Los Angeles | Scientists have identified differences in brain pathways that explain why some animals sleep at night and are active during the day, while others do the reverse, an advance that may lead to treatments for certain sleep or mood disorders.
Researchers examined the day/night patterns of monkeys (diurnal) and mice (nocturnal).
They found that although both process light through the eyes in a similar way, the signals that determine sleep/awake modes are sent to the brain via different routes and produce completely opposite sleep/awake patterns.
“Since humans are diurnal, this has clear implications for potential novel treatment of certain sleep or mood disorders,” said Qun-Yong Zhou, from the University of California, Irvine in the US.
Sleep/awake patterns are among the basic physiological functions in virtually all organisms that are governed by circadian rhythms.
These time-tracking systems anticipate environmental changes and adapt to the appropriate time of day.
Researchers discovered that the sleep/awake switch exists in the eyes within the intrinsically photosensitive retinal ganglion cells (ipRGC).
Previously, a brain region called the suprachiasmatic nucleus (SCN) was believed to house the master clock that keeps the body on an approximately 24-hour schedule.
The current findings give the eyes a more central role in the control of the sleep/awake cycle.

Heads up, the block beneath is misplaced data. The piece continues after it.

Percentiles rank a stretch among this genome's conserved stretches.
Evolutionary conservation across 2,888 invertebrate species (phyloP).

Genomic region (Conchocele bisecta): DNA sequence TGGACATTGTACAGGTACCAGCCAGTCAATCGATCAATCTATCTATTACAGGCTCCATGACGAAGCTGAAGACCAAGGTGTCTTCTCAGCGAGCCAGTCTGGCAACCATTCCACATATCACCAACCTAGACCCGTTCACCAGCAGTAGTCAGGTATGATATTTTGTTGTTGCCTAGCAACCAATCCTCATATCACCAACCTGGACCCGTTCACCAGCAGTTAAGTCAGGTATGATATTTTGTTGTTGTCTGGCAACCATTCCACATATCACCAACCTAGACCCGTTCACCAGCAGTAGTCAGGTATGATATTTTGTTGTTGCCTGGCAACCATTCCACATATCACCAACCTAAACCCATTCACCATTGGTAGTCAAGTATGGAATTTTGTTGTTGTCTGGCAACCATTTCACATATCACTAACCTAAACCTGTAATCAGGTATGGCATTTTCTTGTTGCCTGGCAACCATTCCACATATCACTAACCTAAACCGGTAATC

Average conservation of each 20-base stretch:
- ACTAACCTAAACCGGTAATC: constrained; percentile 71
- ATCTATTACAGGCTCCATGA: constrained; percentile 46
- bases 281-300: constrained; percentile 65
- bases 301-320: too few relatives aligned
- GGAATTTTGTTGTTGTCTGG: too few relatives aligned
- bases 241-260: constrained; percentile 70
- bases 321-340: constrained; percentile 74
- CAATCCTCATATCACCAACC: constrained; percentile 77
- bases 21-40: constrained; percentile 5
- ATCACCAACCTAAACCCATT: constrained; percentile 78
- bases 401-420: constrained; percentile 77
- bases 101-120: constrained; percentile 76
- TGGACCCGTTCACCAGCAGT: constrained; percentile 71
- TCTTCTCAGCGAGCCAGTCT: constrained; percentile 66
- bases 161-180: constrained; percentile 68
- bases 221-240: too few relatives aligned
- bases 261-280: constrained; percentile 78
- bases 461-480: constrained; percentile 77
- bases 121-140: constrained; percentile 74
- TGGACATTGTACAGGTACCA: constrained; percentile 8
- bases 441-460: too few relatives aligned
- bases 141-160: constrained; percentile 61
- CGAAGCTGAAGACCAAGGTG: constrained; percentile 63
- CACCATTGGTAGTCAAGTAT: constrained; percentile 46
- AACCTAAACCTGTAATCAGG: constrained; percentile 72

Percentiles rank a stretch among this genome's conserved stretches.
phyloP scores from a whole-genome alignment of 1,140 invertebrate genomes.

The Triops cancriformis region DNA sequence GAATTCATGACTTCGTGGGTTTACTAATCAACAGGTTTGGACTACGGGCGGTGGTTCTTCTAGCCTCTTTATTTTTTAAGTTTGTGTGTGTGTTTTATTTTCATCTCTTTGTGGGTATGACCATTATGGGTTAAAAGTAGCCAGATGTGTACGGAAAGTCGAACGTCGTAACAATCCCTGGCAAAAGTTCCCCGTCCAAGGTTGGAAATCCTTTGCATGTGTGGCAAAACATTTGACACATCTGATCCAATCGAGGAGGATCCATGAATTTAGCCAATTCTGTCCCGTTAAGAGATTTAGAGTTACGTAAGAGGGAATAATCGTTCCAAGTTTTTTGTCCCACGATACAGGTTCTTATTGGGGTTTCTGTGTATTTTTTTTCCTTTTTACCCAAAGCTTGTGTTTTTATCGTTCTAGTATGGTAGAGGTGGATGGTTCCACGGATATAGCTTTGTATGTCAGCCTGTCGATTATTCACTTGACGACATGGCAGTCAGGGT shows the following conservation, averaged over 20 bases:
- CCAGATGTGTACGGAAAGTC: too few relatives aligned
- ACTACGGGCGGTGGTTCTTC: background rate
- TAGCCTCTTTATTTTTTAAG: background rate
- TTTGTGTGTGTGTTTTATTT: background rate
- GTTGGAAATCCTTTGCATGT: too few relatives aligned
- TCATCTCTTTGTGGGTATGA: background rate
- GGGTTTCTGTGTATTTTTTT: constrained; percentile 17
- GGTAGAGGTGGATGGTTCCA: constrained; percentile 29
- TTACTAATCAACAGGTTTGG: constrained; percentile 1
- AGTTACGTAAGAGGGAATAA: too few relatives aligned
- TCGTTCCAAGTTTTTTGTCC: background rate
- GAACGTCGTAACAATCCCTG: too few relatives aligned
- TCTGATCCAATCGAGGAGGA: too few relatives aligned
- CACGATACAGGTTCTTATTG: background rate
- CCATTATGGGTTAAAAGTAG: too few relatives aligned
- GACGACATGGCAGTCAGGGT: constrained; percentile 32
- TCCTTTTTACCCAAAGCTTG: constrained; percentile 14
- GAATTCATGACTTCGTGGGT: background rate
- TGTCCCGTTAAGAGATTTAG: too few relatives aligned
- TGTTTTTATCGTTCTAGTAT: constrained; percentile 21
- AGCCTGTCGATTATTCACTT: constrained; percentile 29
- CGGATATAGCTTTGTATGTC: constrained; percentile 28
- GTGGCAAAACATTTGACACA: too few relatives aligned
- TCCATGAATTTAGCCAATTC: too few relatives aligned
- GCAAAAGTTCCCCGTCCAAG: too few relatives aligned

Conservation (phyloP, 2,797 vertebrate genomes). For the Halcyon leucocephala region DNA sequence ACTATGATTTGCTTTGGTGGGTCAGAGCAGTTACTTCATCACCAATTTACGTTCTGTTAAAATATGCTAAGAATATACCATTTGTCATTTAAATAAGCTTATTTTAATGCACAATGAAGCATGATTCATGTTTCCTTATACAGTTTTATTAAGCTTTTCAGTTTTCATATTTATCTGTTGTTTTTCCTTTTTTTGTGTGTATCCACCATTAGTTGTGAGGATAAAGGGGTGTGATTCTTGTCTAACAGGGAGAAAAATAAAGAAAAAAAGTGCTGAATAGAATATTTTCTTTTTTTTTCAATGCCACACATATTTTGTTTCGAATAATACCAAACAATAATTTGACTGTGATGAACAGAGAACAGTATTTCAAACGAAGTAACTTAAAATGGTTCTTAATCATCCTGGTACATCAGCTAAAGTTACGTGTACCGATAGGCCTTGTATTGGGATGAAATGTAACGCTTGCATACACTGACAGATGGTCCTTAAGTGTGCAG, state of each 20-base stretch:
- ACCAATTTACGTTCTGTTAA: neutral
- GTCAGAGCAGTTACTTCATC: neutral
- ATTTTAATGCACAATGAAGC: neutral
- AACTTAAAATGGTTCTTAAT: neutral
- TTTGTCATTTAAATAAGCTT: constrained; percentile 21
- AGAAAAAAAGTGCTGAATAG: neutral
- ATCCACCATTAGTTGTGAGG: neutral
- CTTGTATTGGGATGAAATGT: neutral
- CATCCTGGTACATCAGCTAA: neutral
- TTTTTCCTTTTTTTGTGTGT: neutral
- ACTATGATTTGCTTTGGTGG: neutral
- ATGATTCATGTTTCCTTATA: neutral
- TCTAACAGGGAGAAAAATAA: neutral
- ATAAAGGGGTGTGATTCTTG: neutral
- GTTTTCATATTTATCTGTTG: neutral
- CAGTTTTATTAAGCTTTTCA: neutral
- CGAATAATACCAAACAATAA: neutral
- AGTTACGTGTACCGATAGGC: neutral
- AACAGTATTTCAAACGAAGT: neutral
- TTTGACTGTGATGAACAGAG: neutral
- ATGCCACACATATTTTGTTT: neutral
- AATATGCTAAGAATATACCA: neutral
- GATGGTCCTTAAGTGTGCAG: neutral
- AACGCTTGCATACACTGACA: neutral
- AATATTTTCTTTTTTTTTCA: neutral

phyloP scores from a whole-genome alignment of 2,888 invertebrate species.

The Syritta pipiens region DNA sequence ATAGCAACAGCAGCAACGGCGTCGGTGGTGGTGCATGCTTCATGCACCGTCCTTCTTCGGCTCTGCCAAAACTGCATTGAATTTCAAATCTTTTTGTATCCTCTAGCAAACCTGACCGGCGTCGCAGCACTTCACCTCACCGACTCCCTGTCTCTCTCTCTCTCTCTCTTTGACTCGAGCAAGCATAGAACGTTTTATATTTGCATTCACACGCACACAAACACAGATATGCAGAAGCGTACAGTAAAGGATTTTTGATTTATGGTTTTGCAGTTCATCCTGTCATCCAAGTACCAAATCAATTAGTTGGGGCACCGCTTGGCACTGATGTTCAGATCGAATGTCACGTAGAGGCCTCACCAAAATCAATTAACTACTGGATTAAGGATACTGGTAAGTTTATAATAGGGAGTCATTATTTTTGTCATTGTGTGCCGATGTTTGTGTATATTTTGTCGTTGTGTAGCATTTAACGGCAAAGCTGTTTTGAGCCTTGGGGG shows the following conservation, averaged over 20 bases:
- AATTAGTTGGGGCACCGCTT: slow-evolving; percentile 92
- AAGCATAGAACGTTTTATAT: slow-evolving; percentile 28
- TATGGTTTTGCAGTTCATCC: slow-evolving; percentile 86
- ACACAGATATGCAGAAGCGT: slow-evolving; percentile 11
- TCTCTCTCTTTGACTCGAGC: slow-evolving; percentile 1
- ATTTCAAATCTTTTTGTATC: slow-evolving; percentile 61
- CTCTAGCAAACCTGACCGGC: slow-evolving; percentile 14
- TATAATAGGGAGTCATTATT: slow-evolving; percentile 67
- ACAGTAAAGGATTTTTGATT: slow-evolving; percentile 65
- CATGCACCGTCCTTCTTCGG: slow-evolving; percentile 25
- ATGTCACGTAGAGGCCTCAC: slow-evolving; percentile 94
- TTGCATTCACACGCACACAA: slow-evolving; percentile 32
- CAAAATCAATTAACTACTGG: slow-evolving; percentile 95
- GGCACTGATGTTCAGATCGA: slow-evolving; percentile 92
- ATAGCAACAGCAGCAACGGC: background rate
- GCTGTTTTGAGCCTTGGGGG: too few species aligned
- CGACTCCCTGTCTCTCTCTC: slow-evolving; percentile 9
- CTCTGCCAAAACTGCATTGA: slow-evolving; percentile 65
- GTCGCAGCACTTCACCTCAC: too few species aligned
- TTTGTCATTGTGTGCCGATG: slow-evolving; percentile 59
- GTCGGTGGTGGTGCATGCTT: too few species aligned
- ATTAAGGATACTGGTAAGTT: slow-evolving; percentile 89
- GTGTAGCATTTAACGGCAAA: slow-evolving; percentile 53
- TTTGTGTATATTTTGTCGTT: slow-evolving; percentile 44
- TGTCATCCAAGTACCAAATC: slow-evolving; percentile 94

In the nocturnal mice, ipRGC and SCN appear to function similarly, and either could serve as the timekeeper. However, in the diurnal monkeys, the eyes’ ipRGC seems to be dominant.
“Considering the long-held view of SCN as the master clock for our circadian rhythms, the idea that the eyes – or particularly ipRGC – are the commander in chief is somewhat surprising,” Zhou said.
“But it makes logical sense, as diurnal mammals are visually driven. The eyes not only guide us around during our wakefulness time, but they also dictate when we go to sleep,” he said.
Researchers found that the sleep/awake control mechanism differs in monkeys and mice before signalling to the SCN, in the neural circuitry controlling sleep and wakefulness.
A novel bifurcation of ipRGC to brain centres produces the inverse sleep/awake patterns for the monkeys and mice.
In mice, ipRGC, via connection to the SCN, signals the animals to sleep during daytime.
In monkeys, this stay-put message from the ipRGC-SCN pathway is overpowered by signals from a more dominant clock pathway of ipRGC to a midbrain structure called the superior colliculus that tell the animals to be awake during daytime.
These findings challenge the long-presumed master role of the suprachiasmatic clock in all mammals.
At least in monkeys – and possibly in humans – ipRGC may be more important than the suprachiasmatic clock in determining when to be active and when to sleep.
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